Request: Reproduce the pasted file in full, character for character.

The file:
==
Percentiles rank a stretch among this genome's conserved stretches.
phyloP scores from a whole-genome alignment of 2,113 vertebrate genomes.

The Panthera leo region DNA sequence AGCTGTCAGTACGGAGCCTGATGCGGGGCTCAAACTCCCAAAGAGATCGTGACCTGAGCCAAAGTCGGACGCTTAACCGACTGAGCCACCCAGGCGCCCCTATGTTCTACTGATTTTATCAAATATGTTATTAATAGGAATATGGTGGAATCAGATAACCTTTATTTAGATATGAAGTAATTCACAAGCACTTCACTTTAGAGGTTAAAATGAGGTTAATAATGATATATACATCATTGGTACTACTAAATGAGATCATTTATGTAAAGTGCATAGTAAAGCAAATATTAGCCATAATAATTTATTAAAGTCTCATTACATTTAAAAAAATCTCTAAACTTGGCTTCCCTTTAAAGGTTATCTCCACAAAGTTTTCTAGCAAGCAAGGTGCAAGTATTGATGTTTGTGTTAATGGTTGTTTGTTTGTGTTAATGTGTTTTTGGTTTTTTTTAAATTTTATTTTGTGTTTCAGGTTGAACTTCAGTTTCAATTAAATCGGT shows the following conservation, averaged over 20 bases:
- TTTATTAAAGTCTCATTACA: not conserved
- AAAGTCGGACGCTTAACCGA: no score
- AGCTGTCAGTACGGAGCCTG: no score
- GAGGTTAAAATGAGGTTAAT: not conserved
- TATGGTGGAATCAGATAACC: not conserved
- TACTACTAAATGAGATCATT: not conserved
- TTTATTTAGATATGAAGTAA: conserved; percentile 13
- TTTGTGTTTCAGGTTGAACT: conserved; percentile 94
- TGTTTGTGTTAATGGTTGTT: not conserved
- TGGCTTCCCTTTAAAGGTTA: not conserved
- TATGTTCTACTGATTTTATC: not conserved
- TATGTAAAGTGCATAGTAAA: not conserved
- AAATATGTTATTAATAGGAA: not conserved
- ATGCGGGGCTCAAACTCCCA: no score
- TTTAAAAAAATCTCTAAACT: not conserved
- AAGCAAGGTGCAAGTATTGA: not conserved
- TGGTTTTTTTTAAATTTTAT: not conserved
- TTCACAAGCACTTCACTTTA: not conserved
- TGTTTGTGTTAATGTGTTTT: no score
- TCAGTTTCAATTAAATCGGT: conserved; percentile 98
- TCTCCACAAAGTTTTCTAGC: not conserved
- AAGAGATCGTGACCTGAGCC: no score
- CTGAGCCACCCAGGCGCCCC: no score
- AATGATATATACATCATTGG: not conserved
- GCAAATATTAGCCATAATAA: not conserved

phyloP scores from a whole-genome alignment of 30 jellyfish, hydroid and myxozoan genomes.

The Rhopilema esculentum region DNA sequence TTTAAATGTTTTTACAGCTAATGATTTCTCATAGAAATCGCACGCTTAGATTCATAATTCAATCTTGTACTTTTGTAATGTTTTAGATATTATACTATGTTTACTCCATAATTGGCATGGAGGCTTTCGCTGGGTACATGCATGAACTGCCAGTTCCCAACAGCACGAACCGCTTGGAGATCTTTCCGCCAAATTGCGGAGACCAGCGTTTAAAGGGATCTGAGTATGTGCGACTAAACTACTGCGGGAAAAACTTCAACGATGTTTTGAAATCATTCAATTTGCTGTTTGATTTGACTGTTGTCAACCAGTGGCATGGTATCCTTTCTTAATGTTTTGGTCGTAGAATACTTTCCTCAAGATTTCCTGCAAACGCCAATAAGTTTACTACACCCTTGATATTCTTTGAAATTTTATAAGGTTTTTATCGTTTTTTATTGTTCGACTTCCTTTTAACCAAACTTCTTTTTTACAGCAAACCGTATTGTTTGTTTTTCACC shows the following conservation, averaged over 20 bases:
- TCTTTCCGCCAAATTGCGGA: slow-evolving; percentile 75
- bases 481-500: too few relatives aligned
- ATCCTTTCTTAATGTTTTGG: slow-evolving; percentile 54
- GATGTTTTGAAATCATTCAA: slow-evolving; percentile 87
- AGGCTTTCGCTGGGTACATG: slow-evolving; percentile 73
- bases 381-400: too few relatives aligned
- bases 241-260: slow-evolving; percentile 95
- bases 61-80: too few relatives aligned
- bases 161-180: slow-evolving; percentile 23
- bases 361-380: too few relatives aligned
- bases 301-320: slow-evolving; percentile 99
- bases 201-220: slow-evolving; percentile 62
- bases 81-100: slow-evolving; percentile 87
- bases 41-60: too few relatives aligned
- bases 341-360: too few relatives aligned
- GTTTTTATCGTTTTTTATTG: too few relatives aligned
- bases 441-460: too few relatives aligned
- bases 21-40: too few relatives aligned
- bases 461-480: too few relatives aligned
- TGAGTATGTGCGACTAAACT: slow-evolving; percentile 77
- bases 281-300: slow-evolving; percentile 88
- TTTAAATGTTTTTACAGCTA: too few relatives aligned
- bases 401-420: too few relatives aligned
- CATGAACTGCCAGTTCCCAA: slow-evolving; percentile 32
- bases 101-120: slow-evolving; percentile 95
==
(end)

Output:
Percentiles rank a stretch among this genome's conserved stretches.
phyloP scores from a whole-genome alignment of 2,113 vertebrate genomes.

The Panthera leo region DNA sequence AGCTGTCAGTACGGAGCCTGATGCGGGGCTCAAACTCCCAAAGAGATCGTGACCTGAGCCAAAGTCGGACGCTTAACCGACTGAGCCACCCAGGCGCCCCTATGTTCTACTGATTTTATCAAATATGTTATTAATAGGAATATGGTGGAATCAGATAACCTTTATTTAGATATGAAGTAATTCACAAGCACTTCACTTTAGAGGTTAAAATGAGGTTAATAATGATATATACATCATTGGTACTACTAAATGAGATCATTTATGTAAAGTGCATAGTAAAGCAAATATTAGCCATAATAATTTATTAAAGTCTCATTACATTTAAAAAAATCTCTAAACTTGGCTTCCCTTTAAAGGTTATCTCCACAAAGTTTTCTAGCAAGCAAGGTGCAAGTATTGATGTTTGTGTTAATGGTTGTTTGTTTGTGTTAATGTGTTTTTGGTTTTTTTTAAATTTTATTTTGTGTTTCAGGTTGAACTTCAGTTTCAATTAAATCGGT shows the following conservation, averaged over 20 bases:
- TTTATTAAAGTCTCATTACA: not conserved
- AAAGTCGGACGCTTAACCGA: no score
- AGCTGTCAGTACGGAGCCTG: no score
- GAGGTTAAAATGAGGTTAAT: not conserved
- TATGGTGGAATCAGATAACC: not conserved
- TACTACTAAATGAGATCATT: not conserved
- TTTATTTAGATATGAAGTAA: conserved; percentile 13
- TTTGTGTTTCAGGTTGAACT: conserved; percentile 94
- TGTTTGTGTTAATGGTTGTT: not conserved
- TGGCTTCCCTTTAAAGGTTA: not conserved
- TATGTTCTACTGATTTTATC: not conserved
- TATGTAAAGTGCATAGTAAA: not conserved
- AAATATGTTATTAATAGGAA: not conserved
- ATGCGGGGCTCAAACTCCCA: no score
- TTTAAAAAAATCTCTAAACT: not conserved
- AAGCAAGGTGCAAGTATTGA: not conserved
- TGGTTTTTTTTAAATTTTAT: not conserved
- TTCACAAGCACTTCACTTTA: not conserved
- TGTTTGTGTTAATGTGTTTT: no score
- TCAGTTTCAATTAAATCGGT: conserved; percentile 98
- TCTCCACAAAGTTTTCTAGC: not conserved
- AAGAGATCGTGACCTGAGCC: no score
- CTGAGCCACCCAGGCGCCCC: no score
- AATGATATATACATCATTGG: not conserved
- GCAAATATTAGCCATAATAA: not conserved

phyloP scores from a whole-genome alignment of 30 jellyfish, hydroid and myxozoan genomes.

The Rhopilema esculentum region DNA sequence TTTAAATGTTTTTACAGCTAATGATTTCTCATAGAAATCGCACGCTTAGATTCATAATTCAATCTTGTACTTTTGTAATGTTTTAGATATTATACTATGTTTACTCCATAATTGGCATGGAGGCTTTCGCTGGGTACATGCATGAACTGCCAGTTCCCAACAGCACGAACCGCTTGGAGATCTTTCCGCCAAATTGCGGAGACCAGCGTTTAAAGGGATCTGAGTATGTGCGACTAAACTACTGCGGGAAAAACTTCAACGATGTTTTGAAATCATTCAATTTGCTGTTTGATTTGACTGTTGTCAACCAGTGGCATGGTATCCTTTCTTAATGTTTTGGTCGTAGAATACTTTCCTCAAGATTTCCTGCAAACGCCAATAAGTTTACTACACCCTTGATATTCTTTGAAATTTTATAAGGTTTTTATCGTTTTTTATTGTTCGACTTCCTTTTAACCAAACTTCTTTTTTACAGCAAACCGTATTGTTTGTTTTTCACC shows the following conservation, averaged over 20 bases:
- TCTTTCCGCCAAATTGCGGA: slow-evolving; percentile 75
- bases 481-500: too few relatives aligned
- ATCCTTTCTTAATGTTTTGG: slow-evolving; percentile 54
- GATGTTTTGAAATCATTCAA: slow-evolving; percentile 87
- AGGCTTTCGCTGGGTACATG: slow-evolving; percentile 73
- bases 381-400: too few relatives aligned
- bases 241-260: slow-evolving; percentile 95
- bases 61-80: too few relatives aligned
- bases 161-180: slow-evolving; percentile 23
- bases 361-380: too few relatives aligned
- bases 301-320: slow-evolving; percentile 99
- bases 201-220: slow-evolving; percentile 62
- bases 81-100: slow-evolving; percentile 87
- bases 41-60: too few relatives aligned
- bases 341-360: too few relatives aligned
- GTTTTTATCGTTTTTTATTG: too few relatives aligned
- bases 441-460: too few relatives aligned
- bases 21-40: too few relatives aligned
- bases 461-480: too few relatives aligned
- TGAGTATGTGCGACTAAACT: slow-evolving; percentile 77
- bases 281-300: slow-evolving; percentile 88
- TTTAAATGTTTTTACAGCTA: too few relatives aligned
- bases 401-420: too few relatives aligned
- CATGAACTGCCAGTTCCCAA: slow-evolving; percentile 32
- bases 101-120: slow-evolving; percentile 95